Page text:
Note to others with swim anxiety, Triple-T is the best opportunity you will ever get to work on open water swimming skills. You have four opportunities in a weekend and the time trial gives you a little bit of room to settle in and get comfortable. Besides learning a lot from my cabin mates about triathlon and racing, this was the biggest take away for me this weekend.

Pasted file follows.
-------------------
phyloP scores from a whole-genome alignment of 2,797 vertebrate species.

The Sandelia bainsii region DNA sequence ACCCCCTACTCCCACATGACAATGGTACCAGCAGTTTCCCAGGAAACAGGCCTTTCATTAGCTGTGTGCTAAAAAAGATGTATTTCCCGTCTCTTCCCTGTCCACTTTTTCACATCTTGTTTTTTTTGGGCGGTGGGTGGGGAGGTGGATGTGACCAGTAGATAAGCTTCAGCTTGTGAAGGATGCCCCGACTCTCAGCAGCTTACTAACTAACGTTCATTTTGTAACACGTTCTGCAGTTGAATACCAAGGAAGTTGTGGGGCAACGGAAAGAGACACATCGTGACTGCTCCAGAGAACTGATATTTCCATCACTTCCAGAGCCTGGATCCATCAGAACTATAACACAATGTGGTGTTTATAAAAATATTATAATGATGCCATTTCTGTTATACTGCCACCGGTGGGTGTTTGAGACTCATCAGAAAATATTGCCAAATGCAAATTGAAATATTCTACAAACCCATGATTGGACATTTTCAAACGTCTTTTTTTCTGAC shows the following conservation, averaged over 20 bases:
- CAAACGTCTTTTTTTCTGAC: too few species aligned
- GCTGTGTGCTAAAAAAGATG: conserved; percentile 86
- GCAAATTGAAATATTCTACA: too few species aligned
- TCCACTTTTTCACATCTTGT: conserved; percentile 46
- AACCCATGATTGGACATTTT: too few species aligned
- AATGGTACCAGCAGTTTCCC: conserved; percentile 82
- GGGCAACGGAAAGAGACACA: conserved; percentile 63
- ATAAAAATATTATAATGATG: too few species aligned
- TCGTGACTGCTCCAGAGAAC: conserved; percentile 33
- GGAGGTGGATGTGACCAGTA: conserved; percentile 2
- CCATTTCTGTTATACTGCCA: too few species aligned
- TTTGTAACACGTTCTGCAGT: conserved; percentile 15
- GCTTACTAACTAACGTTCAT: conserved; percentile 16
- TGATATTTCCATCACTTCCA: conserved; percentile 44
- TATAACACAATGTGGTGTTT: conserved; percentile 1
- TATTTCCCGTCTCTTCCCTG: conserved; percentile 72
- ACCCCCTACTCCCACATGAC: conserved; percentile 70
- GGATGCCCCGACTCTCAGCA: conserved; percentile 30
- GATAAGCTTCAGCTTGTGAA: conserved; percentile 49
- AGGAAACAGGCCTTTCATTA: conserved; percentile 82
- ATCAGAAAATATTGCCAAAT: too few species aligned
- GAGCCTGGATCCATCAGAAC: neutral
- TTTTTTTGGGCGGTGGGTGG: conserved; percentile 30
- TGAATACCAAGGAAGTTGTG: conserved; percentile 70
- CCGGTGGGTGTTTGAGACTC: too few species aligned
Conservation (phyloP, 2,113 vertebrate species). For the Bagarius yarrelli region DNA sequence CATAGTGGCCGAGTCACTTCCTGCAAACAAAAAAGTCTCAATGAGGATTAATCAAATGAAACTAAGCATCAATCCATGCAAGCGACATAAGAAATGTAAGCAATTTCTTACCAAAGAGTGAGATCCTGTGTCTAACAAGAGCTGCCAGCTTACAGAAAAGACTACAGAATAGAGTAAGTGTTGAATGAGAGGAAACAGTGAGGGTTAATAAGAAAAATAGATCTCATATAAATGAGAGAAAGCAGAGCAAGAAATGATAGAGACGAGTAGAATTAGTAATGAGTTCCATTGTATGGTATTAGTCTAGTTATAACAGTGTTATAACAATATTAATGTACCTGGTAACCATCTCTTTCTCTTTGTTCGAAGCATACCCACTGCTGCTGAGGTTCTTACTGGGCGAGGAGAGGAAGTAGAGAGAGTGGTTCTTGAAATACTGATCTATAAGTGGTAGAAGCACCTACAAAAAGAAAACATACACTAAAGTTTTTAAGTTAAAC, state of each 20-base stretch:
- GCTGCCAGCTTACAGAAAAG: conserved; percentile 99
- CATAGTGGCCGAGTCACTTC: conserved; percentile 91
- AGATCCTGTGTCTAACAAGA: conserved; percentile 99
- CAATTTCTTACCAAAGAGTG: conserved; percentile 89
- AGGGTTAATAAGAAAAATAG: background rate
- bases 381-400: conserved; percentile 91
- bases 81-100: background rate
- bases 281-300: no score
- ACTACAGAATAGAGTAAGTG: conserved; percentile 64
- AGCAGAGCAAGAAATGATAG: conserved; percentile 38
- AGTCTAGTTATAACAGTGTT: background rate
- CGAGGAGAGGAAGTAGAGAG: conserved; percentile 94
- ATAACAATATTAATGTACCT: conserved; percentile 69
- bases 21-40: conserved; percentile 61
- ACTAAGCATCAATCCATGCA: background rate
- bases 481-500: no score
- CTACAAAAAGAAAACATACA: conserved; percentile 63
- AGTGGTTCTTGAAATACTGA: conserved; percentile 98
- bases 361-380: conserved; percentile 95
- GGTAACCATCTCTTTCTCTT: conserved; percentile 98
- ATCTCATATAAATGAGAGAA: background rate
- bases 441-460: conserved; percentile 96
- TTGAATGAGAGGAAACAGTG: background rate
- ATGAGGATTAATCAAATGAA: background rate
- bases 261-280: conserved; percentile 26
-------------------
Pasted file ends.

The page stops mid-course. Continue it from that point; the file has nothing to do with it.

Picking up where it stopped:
The bike was the bike. It was a slow and easy day at the office for me once again. Thus far this year, I am holding back on the bike for the run, but for this weekend it was hold everything back until the last lap of the run on Sunday. The course is pretty tough and technical as is seen in other reports. My only issue was the recent draining work done to the road creating the equivalent of speed bumps through the earlu miles of this race and the middle miles of HIM. I got to experience dual bottle ejection on one of the wood bridges (which had gaps big enough to eat a wheel as seen in our preview). I thought I hit the bridge in the best spot at a reasonable speed, but the bottle left me. I decided to stop and not litter, plus it was my nutrition. You may say, who needs fluids on an Oly, but I'll tell you it's an "Ironman" split out over four events and every nutrient counts. I ran back picked up my bottle as Craig and others blew by me. Hay wait a second, usually I am the guy behind after the swims. Once situated I continued on and saw Dave Cascio on the side of the road needing a tubular. He flatted on one of the bridges or the construction, but I was of no help as I didn't race with a spare (irony). Chris Broering would come by and get Dave back on track for a top 5 finish overall. I grinded up Thompson Hill on a disc and 25t cog while trying to keep the watts down under 300, but really just rode by feel and got out of the saddle a few times when RPM would drop below 65. I had some numbers in the back of my mind to keep within, but I really didn't focus on much besides how I felt at the time and did it feel easy. If it didn't feel easy in the first few races, then I was going "too hard". I laughed a few times when I did see my heart rate at 110 bpm and said come on that's just lazy.